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TBT: European Championships – 6 Memorable Moments

Following the start of qualification for Euro 2016, this week’s Throwback Thursday looks back at some of the most memorable events of previous European Championships.

While the tournament may not hold as much glamour and draw as a World Cup, it is much loved throughout Europe and has provided a lifetime of memorable moments. Karl Graham discusses.

#6 Denmark win Euro 1992

Number six on the list is Denmark’s surprise triumph during the 1992 European Championship, held in Sweden. The fact that Denmark were given just a week’s notice of their participation in the tournament – due to Yugoslavia’s civil war – added to the fairy-tale feeling of their win.

Their lack of preparation, along with being put into a tough group containing France, England and Sweden, saw them cast as rank outsiders.

An opening 0-0 draw with England followed by a 1-0 defeat to Sweden left them needing a win over France, and an English loss to Sweden, to qualify. Denmark achieved the results they needed and would get the chance to take on reigning champions Netherlands.

Danish midfielder Kim Vilfort, who missed some of the tournament due to his young daughter’s battle with leukemia, summed up their performances when he said:

“We couldn’t fail because there were no expectations. If we lost 5-0 three times then that would not have mattered.”

The semi-final was an extraordinary game with both sides scoring twice during 90 minutes. A goalless extra-time saw the match go to penalties, with the Dutch side heavy favourites. However, after the first nine penalties were converted, the pressure was put on the shoulders of legendary striker Marco Van Basten. Peter Schmeichel saved his penalty to become a hero of Danish football and send his country to the final.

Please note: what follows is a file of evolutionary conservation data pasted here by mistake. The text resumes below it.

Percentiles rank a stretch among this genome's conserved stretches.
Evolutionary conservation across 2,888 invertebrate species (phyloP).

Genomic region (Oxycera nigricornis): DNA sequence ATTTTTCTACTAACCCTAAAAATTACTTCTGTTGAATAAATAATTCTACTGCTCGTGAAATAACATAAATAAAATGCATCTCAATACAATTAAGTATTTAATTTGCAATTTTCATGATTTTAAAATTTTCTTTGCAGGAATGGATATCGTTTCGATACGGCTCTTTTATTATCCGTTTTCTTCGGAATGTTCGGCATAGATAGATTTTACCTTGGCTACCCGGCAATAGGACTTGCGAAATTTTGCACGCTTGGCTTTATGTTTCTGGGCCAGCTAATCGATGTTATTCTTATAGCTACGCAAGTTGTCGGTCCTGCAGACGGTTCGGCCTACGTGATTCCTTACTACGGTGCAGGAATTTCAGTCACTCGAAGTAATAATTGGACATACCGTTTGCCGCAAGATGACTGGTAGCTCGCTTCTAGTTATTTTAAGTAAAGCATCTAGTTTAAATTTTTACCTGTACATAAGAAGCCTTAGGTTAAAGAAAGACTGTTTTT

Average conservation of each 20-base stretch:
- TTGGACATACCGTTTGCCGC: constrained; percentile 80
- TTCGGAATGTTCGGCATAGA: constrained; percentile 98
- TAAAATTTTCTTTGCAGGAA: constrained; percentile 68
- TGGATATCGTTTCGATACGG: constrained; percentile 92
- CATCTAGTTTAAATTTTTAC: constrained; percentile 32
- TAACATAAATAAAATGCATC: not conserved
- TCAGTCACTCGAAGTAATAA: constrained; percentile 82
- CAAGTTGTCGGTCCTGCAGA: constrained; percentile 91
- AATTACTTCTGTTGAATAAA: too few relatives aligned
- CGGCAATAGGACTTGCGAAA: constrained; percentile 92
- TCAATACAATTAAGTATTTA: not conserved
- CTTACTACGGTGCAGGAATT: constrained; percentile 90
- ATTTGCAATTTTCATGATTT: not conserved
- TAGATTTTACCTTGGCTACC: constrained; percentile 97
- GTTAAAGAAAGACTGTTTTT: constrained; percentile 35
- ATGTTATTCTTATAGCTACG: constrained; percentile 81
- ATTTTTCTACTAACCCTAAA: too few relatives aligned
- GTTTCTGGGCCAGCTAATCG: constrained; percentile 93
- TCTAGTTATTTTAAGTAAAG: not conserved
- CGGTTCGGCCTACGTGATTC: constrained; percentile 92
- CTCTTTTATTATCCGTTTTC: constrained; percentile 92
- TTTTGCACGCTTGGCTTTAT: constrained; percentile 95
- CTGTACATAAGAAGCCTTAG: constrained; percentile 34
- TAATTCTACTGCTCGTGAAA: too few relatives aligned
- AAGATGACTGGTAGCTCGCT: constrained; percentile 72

The recently unified Germany would be their opponents in a much anticipated encounter. John Jensen scored the opening goal in the 18th minute and with Schmeichel again performing heroics to keep Germany at bay, Vilfort doubled their lead with just 11 minutes remaining.

The Germans were too shocked to reply and unfancied Denmark became the European champions.


#5 Coin toss decides Euro 1968 semi-final

If you think deciding the outcome of a match via a penalty shoot-out is a little unfair, then imagine how you would feel if your team or country were denied victory due to the toss of a coin.

Citizens of the Soviet Union experienced this heartbreak after their side were knocked out of Euro 1968 by Italy. After 120 minutes of football, neither team had managed to score and with FIFA yet to adopt penalty shoot-outs, a coin toss would be the deciding factor.

While a coin toss is not something that would usually get you excited, this sounds like the most dramatic one of all-time.